Microsoft slammed for lax security that led to China's cyber-raid on Exchange Online

CISA calls for 'fundamental, security-focused reforms' to happen ASAP, delaying work on other software

A review of the June 2023 attack on Microsoft's Exchange Online hosted email service – which saw accounts used by senior US officials compromised by a China-linked group called "Storm-0558" – has found that the incident would have been preventable save for Microsoft's lax infosec culture and sub-par cloud security precautions.

The review, conducted by the US government's Cybersecurity and Infrastructure Security Agency's Cyber Safety Review Board (CSRB), calls for "rapid cultural change" at Microsoft. Among the Board's recommendations:

  • Microsoft's customers would benefit from its CEO and board of directors directly focusing on the security culture, and developing and sharing publicly a plan with specific timelines to make fundamental, security-focused reforms across the business and its full suite of products;
  • The CEO should hold senior officers accountable for delivery against this plan;
  • Microsoft leadership should consider directing internal teams to deprioritize feature developments across the cloud infrastructure and product suite until substantial security improvements have been made to preclude competition for resources;
  • Security risks should be fully and appropriately assessed and addressed before new features are deployed.

That strong language was offered in light of the attack, which it attributed to a "cascade of Microsoft's avoidable errors."

The CSRB report [PDF] pins the attack on key rotation practices used to secure the Microsoft Services Account (MSA) – the identity management system underpinning the software giant's cloudy services for consumers.

MSA was designed in the early 2000s, without a process for automated signing key rotation or deactivation. Microsoft therefore managed keys manually – but stopped doing so in 2021 after the practice caused a major cloud outage.

Between 2021 and the breach in 2023, Microsoft did not employ any tool that would alert it to keys that should be retired.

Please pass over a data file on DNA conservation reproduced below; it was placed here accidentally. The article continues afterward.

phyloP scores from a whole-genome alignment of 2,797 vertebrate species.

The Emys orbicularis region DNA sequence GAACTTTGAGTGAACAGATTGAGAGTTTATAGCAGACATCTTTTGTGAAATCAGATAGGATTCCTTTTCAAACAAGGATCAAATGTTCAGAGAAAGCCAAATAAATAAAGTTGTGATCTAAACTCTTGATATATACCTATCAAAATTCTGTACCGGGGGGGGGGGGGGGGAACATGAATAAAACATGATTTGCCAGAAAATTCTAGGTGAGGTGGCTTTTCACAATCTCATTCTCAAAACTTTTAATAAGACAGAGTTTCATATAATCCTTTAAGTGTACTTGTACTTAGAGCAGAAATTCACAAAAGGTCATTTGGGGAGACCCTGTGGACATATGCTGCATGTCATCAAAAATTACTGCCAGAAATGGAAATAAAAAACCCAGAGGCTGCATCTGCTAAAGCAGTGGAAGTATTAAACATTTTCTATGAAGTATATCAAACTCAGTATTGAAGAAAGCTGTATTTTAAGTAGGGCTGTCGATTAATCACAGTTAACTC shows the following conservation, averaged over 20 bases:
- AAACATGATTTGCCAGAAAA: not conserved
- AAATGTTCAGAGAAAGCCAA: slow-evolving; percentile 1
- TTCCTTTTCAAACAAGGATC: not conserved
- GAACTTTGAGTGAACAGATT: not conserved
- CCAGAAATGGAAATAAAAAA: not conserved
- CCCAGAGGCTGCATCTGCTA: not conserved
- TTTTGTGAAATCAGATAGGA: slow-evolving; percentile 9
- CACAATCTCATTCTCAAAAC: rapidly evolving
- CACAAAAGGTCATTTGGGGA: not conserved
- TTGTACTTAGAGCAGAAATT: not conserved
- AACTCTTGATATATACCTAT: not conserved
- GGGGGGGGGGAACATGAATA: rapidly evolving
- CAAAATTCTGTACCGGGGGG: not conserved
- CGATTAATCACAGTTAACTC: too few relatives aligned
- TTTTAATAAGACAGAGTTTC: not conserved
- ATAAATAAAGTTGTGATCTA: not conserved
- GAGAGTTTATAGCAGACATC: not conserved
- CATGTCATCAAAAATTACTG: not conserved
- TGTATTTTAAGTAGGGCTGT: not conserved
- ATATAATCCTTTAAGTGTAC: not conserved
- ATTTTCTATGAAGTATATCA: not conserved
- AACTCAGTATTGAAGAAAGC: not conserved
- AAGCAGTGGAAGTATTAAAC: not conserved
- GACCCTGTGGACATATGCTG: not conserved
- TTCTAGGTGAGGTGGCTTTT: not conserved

So when Storm-0558 obtained a key created in 2016, which should have been retired, it gained the ability to access the version of Outlook Web Access offered to consumers.

Things escalated from there because a flaw in Microsoft's systems meant that the 2016 MSA key could create tokens that allowed access to enterprise email accounts – not just the consumer services MSA was created to manage.

Storm-0558 was therefore able to create tokens that allowed it to access Microsoft clients – such as the US State Department. The gang did just that and stole around 60,000 emails from the Department, plus a list of all its employees' email addresses. The stolen mails included details of diplomatic discussions, while the trove of addresses has obvious potential for future phishing forays.

Other cloud providers, the report notes, are better at key rotation and implement other security controls Microsoft does not.

The report therefore criticizes Microsoft for not being able to detect the compromise of its keys. Slack security – such as allowing a compromised laptop that came into Microsoft's possession after an acquisition to connect to the software giant's network – is also noted as a failing.

Slow to 'fess up

Microsoft also came in for criticism for its slow efforts to correct the public record.

Redmond has claimed the attack was possible because a golden cryptographic key was present in a crash dump that made its way into an internet-connected debugging environment.

But as the report explains, Microsoft has never proven that theory, nor any of the 46 hypotheses it investigated – including "the adversary possessing a theoretical quantum computing capability to break public-key cryptography or an insider who stole the key during its creation."

Indeed, the report concludes that Microsoft still doesn't know how Storm-0558 got the key – but advanced the "the key was in a crash dump" theory in September 2023 and kept the post that detailed it online for months after it knew the hypothesis may not be true.

Microsoft finally amended the post on March 12, 2024, when it admitted it has not found a crash dump that contained the key.

Failing customers

Another theme of the report is that Microsoft "did not prioritize security risk management at a level commensurate with the threat and with Microsoft technology's vital importance to more than one billion of its customers worldwide."

Investigators considered Microsoft's cloudy peers, and found they are more cautious than the Window giant.

"Microsoft had not sufficiently prioritized rearchitecting its legacy infrastructure to address the current threat landscape," the authors found.

That state of affairs, the report notes, suggests Microsoft has forgotten the lessons imparted by its founding CEO Bill Gates in his 2002 companywide memo on Trustworthy Computing. In that memo he told developers "When we face a choice between adding features and resolving security issues, we need to choose security. If we discover a risk that a feature could compromise someone's privacy, that problem gets solved first."

The CSRB report suggests Microsoft doesn't do that any more – at least not in its cloud.

It also finds that Microsoft's response to the incident – the "Secure Future Initiative" – needs oversight by its most senior execs.

As The Register noted when the Initiative was announced, it led with the magical powers of AI to improve security – even as Microsoft's human researchers failed to determine the cause of an incident that may have seen state secrets of its home nation leak. ®

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